By Allison Campbell-Jensen

Julie Kelly
Julie Kelly

Julie Kelly’s hallmark helpfulness led to a career in the University Libraries. While working as a microbiologist in an infectious disease laboratory at the U’s Medical School, she noted that her favorite part of the job was library research. Others noticed, too, and soon she was helping colleagues with library work at a time when the catalog was on cards, not online, and challenging to use.

Kelly says: “I thought ‘I should be doing this all day long.’ So I quit my job and went to library school.” She recently retired as a Science Librarian who worked with Horticulture, Applied Economics, and Ecology, Evolution, and Behavior, on the St. Paul campus, having mentored many colleagues and carried out projects with national and international impact.

“People want to be a Julie,” says Shannon Farrell, Natural Resources Librarian. “They want to foster collaboration and communication like Julie has been able to. She really is capable of doing it all and making it look effortless and remaining positive with her can-do attitude.” Farrell is among those Kelly has mentored and advised.

Mentor to many

Electronic Lab Notebook Presentation at ACRL. Left to right: Franklin Sayre, Megan Kocher, Julie Kelly, Megan Lafferty, Caitlin Bakker.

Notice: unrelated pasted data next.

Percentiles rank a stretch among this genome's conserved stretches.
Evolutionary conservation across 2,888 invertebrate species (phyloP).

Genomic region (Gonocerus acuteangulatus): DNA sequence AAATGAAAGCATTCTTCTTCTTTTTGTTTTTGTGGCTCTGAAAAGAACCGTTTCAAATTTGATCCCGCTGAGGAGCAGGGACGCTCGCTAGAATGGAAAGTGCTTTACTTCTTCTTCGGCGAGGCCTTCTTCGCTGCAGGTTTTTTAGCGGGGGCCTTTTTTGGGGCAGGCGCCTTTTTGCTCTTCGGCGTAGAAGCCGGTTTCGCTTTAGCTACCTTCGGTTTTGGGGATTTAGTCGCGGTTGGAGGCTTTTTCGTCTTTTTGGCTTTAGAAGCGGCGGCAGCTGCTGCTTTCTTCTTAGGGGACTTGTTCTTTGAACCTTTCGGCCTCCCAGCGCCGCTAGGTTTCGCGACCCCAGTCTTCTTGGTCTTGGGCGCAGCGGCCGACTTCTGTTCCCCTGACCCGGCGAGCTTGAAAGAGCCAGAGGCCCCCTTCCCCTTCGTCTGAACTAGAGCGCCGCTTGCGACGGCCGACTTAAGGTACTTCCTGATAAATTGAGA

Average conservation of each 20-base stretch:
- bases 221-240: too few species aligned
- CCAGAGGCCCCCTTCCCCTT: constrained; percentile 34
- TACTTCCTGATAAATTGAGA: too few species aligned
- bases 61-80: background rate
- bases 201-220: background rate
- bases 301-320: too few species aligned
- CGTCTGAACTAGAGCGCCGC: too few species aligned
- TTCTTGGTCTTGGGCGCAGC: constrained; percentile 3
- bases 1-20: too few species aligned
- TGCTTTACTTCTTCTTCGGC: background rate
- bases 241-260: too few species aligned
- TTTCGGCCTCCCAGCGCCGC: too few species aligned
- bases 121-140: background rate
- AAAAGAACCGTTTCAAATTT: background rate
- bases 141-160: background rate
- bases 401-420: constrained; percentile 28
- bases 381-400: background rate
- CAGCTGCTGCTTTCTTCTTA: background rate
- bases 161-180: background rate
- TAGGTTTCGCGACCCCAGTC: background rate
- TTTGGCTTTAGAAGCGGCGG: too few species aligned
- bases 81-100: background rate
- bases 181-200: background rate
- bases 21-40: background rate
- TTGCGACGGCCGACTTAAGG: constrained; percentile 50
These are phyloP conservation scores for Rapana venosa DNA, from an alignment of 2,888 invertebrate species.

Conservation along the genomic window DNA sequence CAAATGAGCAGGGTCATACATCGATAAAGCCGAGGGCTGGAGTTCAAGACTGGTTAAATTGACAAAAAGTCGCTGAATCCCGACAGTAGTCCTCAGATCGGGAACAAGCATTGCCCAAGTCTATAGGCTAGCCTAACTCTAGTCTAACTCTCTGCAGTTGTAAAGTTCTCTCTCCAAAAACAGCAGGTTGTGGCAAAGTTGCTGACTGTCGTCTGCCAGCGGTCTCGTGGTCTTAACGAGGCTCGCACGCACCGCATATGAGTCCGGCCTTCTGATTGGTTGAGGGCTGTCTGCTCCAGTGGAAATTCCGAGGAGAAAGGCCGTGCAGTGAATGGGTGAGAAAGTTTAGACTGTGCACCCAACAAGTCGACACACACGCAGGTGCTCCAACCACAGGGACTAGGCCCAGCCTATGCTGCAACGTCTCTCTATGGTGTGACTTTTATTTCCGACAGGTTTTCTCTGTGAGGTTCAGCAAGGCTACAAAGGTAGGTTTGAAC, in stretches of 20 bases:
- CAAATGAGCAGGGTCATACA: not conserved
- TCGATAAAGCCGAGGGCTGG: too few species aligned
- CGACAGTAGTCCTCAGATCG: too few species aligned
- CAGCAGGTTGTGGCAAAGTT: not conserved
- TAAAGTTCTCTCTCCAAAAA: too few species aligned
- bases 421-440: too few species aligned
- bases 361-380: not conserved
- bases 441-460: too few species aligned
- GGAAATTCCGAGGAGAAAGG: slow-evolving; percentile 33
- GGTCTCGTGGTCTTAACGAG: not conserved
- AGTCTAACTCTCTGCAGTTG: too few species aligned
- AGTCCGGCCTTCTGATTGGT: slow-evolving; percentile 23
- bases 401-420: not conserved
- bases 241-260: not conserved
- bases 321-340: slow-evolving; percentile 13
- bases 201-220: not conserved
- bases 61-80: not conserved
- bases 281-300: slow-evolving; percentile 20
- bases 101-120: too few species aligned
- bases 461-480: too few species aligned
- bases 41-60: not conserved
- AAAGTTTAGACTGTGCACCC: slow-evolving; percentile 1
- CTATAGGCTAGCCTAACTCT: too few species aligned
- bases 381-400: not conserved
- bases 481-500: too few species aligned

Julie Kelly, third from left, with colleagues at conference presentation. From left: Franklin Sayre, Megan Kocher, Julie Kelly, Megan Lafferty, Caitlin Bakker.

After a short time in a corporate library and a stint in the then-Bio-Medical Library, Kelly came to the St. Paul campus in 2000. It was there she both formally and informally mentored many new librarians, says Philip Herold, Libraries Director for Sciences, Agriculture, and Engineering.

“One of the more challenging things for new librarians is to develop a research agenda and do research as part of their professional development,” he says. “Julie was really good at taking people under her wing to get them started with publishing and presentations.”

She also advised Farrell while she was pursuing a position as full Librarian last summer. Says Farrell: “She’s very good at dispensing advice, offering her opinion, looking for paths forward, and generating new ideas.”

As with many other librarians, she and Kelly became collaborators. Their topics were gray literature — reports, working papers, government documents, and other research developed outside of typical academic and commercial channels — and historical analog data. Kelly is positive and motivating, Farrell says. “I can’t think of many other collaborators whom I’ve had who are so full of energy and initiative.”

Kelly also collaborated on an ongoing evidence synthesis training institute with Megan Kocher, Librarian for Soil, Water and Climate, Animal Science, and Food Science and Nutrition, and Social Sciences Librarian Amy Riegelman. The Institute of Museum and Library Services funds the institute, which trains librarians in systematic review tools few outside of health sciences were previously taught.

Kelly also has been active in the Agriculture Network Information Center (AgNIC), the Association of College & Research Libraries, and the United States Agricultural Information Network (USAIN). She played a key role in bringing the USAIN 2012 conference to Minnesota, notes Herold.